stairs, the Droogs look up. “- Hi-hi-hi that.” The blunt end of his
cane aimed at Dim. Notice the compositional
lines created by both a cane, but also the handrail. All eyes are on Alex. “Welly, welly, welly,
welly, welly, well. To what do I owe
the extreme pleasure of this surprising visit?” All eyes turn to Georgie which guide our eyes as well. “We got worried.” Then we get our first cut. “There we were, waiting and drinking
away at the old knifey moloko and you had not turned up.” When Georgie leans in, notice the position of his
shadow in the background. There’s a little treat
aimed at his face. Staging Georgie and
Dim in this way, tells us where allegiances lie. “- And we thought you might have
been, like… offended by something or other. So around we come to your adobe. – Appy polly logies.” We caught to a new wide shot. The pointed end of
the cane aimed at Dim. Notice how the shadows
guide our eyes. Kubrick then presents a very obvious
moment of intimidation and superiority. “- Let’s get things nice
and sparkling clear. This sarcasm,
if I may call it such does not become you,
all my little brothers. As I am your droog and leader, I’m entitled to know what goes
on, eh? – Yeah. – Now then, Dim. What does that great big
horsey gape of a grin portend? – All right,
no more picking on Dim, brother. That’s part of the new way.” The entire scene is all about
testosterone, alpha status. The graffiti on the wall,
the jockstraps, the cane. And Kubrick’s blocking
and camerawork, support the moment
to perfection. But what if you want to stage
a scene without cutting at all? Let’s look at our third
example from “Birdman.” ♪ ♪ In this scene, Sam’s movement leads the
camera to Larry – the costume designer. ” -He is here. – Okay, thank the Lord
and pass the biscuits. I finally have an
actor to dress. – How’ve you been Larry?
– Better now that you’re here…” When staging your
tracking shots, make sure important
information is always in view. “You just gonna stand there?” Iñárritu uses the mirror
to extend our view. Production design can be used to enhance
the effectiveness of your direction. Notice that the actors are placed
at varying depths in the frame. Larry is seated
closest to the camera. Mike in the middle. And Sam’s reflection
in the very back. “Holy sh–! What’s happening?
Where your underpants? – Under the bed at
home, I think.” Iñárritu cleverly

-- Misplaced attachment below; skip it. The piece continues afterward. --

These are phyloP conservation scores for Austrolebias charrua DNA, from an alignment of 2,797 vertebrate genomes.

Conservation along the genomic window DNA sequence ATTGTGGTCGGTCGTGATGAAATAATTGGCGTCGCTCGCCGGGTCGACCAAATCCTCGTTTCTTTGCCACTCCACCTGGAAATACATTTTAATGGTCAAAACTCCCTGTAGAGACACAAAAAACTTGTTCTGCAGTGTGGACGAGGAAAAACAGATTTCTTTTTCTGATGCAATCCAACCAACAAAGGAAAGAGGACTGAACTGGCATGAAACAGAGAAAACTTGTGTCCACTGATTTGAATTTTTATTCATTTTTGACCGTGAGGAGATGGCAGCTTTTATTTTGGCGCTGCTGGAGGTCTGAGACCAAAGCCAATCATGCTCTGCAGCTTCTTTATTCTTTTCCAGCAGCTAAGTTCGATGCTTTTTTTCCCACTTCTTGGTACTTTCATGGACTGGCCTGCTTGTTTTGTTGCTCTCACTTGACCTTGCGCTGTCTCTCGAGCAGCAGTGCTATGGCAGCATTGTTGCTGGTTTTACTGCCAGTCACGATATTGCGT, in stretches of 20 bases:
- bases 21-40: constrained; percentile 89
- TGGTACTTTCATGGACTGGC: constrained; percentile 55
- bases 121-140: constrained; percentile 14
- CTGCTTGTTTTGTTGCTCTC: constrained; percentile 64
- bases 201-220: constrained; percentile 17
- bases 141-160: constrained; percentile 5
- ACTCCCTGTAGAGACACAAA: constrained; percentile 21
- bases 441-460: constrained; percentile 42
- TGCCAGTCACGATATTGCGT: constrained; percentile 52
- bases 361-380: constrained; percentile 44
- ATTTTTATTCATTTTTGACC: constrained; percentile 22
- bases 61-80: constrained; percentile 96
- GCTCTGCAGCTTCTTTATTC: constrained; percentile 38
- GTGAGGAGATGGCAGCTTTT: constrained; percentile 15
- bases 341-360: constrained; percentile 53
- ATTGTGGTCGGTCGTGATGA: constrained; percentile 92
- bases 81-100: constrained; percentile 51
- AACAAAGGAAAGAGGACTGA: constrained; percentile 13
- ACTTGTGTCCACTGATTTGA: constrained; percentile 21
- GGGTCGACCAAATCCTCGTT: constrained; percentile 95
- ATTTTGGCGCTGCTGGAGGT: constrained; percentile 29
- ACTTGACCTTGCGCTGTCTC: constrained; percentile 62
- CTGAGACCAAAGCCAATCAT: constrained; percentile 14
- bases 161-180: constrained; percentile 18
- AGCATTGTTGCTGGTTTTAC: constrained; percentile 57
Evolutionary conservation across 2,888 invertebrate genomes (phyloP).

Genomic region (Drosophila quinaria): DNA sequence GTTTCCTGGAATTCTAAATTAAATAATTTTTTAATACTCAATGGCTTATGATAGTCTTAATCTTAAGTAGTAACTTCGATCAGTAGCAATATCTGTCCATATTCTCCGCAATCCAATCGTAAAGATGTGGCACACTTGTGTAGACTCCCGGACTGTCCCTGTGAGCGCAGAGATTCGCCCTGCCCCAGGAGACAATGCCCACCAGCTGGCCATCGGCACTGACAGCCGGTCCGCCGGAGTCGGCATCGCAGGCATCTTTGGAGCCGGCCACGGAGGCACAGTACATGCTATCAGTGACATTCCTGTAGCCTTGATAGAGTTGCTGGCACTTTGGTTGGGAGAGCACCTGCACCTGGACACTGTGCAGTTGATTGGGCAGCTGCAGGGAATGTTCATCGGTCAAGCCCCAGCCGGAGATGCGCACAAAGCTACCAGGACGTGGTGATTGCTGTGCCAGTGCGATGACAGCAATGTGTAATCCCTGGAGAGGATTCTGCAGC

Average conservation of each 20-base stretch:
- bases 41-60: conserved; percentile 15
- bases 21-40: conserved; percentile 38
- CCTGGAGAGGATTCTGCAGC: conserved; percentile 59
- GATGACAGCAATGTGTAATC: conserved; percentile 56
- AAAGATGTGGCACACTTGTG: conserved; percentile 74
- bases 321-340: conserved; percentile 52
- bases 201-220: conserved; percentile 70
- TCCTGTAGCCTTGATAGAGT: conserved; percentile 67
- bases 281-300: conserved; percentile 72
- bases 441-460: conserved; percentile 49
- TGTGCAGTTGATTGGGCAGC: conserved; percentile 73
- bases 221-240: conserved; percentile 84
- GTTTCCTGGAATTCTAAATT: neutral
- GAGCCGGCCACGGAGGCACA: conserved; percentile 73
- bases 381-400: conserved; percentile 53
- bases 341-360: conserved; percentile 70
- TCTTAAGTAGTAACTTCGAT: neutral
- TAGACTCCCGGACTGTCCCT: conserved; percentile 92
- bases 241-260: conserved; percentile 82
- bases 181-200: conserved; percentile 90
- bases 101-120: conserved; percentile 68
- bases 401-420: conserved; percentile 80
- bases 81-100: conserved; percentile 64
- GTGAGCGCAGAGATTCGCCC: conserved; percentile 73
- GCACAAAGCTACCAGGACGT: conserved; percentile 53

moves Larry out of view as Leslie enters. “Everything’s too small.” This gives us space
to see Leslie. “Oh, that’s nice. Forgive him, Larry.
Mike’s like my 5-years old son. Neither of them has
clean underwear.” Consider what the actions on screen
tell us about each of these characters. Mike both admires and critiques
his image in the mirror. Sam is on her phone, distracted in the background. And Leslie is focused
on her career, but also in a hurry. Each little subtle action paint a very full picture of
their individual personalities. “- Trousers and
shirts and underwear.” Leslie moves towards us. “- What are you doing?
– Waiting on Larry.” Complaining about
Mike’s immaturity and Sam’s lingering. “- Well, get dressed. Raegan’s daughter hanging around
and I don’t need her to walk in. No, Mike, you haven’t seen her. She’s always hanging
around, watching everyone like little miss creepy.
– Less…” The mirror keeps
us constantly aware that Sam is still in the room. “- I don’t know if it’s the drugs
that fried her brain or what but just don’t want her
running to her father, saying you showed
her your junk.” When Mike finally reveals that
Sam is in fact in the room. “- Then we should
ask her to leave. – Oh God, really?” Iñárritul gives us a great close
up view of Leslie’s reaction. He knew this moment
was important and that Leslie’s face gives
a scene the biggest payoff. “- Sammy. – It’s Sam. – Leslie. – Listen, when I said that…
– Don’t worry about it. He’s a handful, huh?” “Action.” Iñárritu used intelligent
blocking and staging to land in this
shot at this moment. I should give this guy
an award or something. “Alejandro González Iñárritu.” (applauds) To recap. We showed you how Spielberg
uses blocking and body language to represent a shift in power. We showed you how Kubrick directs
the eyes with lines and shapes. And we showed you how Iñárritul changes
composition during his long takes. So that it culminates
in a big reaction shot. “Oh god, really?” What are your favorite
examples of blocking? How did the director use
it to elevate the material? Tell us in the comments. If you’re planning compositions
that are beyond standard coverage, it’s helpful to use a shotlist
or storyboard to map it out. Check the description to
sign up for StudioBinder. It’s free to get started. Remember to subscribe
to our channel for more videos like this. Click the bell icon
for notifications and follow us on
our Instagram page. Very well,
my brothers and sisters. ♪ ♪

Only registered users can comment.

  1. I don't care about celebrities, nor actors, let alone directors, cinematographers, gaffers, etc. But with each of your educational videos, I'm starting to develop an interest in behind-the-scenes guys, like directors, cinematographers, gaffers, sound recorders, post-production editors, etc. Thank you, Mr. sexy voice behind the scene. You guys are doing a good job at enlightening people like me.